Each of us has moments of weakness in our lives that result in poor choices. Sometimes those poor choices leave us with areas of vulnerability in our characters. Those weaknesses can then again become points of vulnerability, if we are not careful. Even after we have sincerely repented of errors and moved on, it remains important to build internal fortifications against areas of weakness, so that they don't become problems for us again.
Know your areas of weakness
In Greek mythology, an area of weakness was sometimes referred to as an Achilles' heel. While the mythological origin referred to an area of physical vulnerability, the use of the phrase today refers to any kind of attribute or quality that could lead to failure. Wikipedia defines an Achilles' heel this way: "An Achilles' heel is a deadly weakness in spite of overall strength that can actually or potentially lead to downfall." We need to be keenly aware of both our strengths and our weaknesses.
Recognize that weakness may lead to collapse
We find examples of these kinds of character weaknesses, that led to someone's downfall, played up in the media on a somewhat regular basis: The greed of financier Bernie Madoff that ended with his imprisonment and the suicide of his son; The lust and infidelity of Senator John Edwards that destroyed both his marriage and his once bright political career; The drug addiction of actor and musician Corry Monteith that cost him his life; The pride and perjury of English cabinet member Jonathan Aitken that cost him seven months of freedom and his future.
Certainly there are less notable examples of the consequences of these kinds of weaknesses. Paul (name changed) was a man with a solid marriage and wonderful children. Folks who knew him saw him as a religious family man. He had a good job, and a career that was wide open. Unbeknownst to his wife, he had become involved in pornography. It was easy for Paul to do, really, since it was all done in the privacy of his own home on the Internet. He may have rationalized that he wasn't really hurting anyone else. But it turned out that one of the sites Paul frequented was linked to a child porn site. While Paul was not involved in viewing child porn himself, he was nonetheless arrested and convicted. He is currently serving a five-year jail sentence. Paul's weakness for pornography has had a devastating effect on his family. They are truly the innocent victims of his weakness for pornography.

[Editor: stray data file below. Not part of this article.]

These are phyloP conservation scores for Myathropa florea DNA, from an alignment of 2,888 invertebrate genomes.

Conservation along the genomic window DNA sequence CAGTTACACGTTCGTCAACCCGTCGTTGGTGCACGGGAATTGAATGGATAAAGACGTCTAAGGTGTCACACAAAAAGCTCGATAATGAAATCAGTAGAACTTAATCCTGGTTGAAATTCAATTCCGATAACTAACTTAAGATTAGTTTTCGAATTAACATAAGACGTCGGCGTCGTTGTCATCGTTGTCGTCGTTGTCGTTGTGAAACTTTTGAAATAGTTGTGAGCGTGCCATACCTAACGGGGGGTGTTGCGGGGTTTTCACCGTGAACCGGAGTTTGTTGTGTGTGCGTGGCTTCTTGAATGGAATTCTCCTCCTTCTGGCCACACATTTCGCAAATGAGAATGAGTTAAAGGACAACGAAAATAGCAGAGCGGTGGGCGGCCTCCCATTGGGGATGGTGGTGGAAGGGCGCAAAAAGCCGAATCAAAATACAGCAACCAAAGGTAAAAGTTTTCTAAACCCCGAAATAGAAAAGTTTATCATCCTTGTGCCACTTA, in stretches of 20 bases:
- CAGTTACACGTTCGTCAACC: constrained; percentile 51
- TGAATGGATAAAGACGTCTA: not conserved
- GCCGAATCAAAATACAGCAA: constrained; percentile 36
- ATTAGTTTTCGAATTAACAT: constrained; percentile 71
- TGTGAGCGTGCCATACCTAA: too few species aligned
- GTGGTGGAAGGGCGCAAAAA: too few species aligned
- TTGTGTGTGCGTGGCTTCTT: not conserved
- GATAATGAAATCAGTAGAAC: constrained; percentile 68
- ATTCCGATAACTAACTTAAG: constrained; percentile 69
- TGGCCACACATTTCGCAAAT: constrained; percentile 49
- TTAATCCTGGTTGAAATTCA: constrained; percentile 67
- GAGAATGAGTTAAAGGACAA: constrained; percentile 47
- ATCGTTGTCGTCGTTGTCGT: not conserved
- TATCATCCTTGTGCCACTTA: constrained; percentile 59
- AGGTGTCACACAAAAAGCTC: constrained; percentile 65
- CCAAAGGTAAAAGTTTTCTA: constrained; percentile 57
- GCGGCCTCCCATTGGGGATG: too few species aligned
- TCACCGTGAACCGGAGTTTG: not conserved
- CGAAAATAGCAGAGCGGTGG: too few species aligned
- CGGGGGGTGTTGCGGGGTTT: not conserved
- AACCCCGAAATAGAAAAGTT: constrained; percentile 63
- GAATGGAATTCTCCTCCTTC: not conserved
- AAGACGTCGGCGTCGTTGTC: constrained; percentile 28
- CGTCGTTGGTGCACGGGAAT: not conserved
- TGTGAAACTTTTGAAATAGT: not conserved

It is important to remember that none of us is immune to weakness. To engage in risky behavior in the belief or hope that you may not get caught is foolish. Even if you are not caught, at the very least, you will suffer the loss of your personal integrity.
Guard against old areas of weakness
One notable politician who made a noisy fall and then staged an astonishing comeback was Bill Clinton. Former President Clinton admitted his infidelity publicly, tearfully apologized to those he had hurt and asked for forgiveness. Clinton said, "I have repented. I must have God's help to be the person that I want to be." He eventually fully recovered from his mistakes and moved on with his life. A long-term consequence of his behavior is that he is still left with a potential area of weakness that he must guard against. The same thing is true of anyone who has succumbed to serious weakness.
Build internal fortifications against weaknesses
Just as the military builds physical fortifications against weak areas to guard against enemy attack, we must build internal spiritual fortifications to protect us from our own weaknesses. As nuclear physicist and Christian Richard G. Scott stated, we must "fortify weak areas to create strength." He went on to say, "The Lord sees weaknesses differently than He does rebellion. When the Lord speaks of weaknesses, it is always with mercy."
How can we build internal spiritual fortifications against areas of weakness?
1. Trust in God and surrender your weaknesses to Him
2. Confess and repent
3. Seek forgiveness from family and friends you have wronged
4. Pray, meditate, and read scriptures daily
5. Stay active and involved in a supportive community of faith
6. Get outside yourself and help those around you
Remember to involve your family in your efforts to build internal fortifications. Give them the opportunity to be supportive. If they understand what you are trying to do, they can rally round and help strengthen not just your weaknesses, but theirs as well. Each of us has moments of weakness in our lives that result in poor choices.
God will show us mercy in our weakness, if we will ask for his help.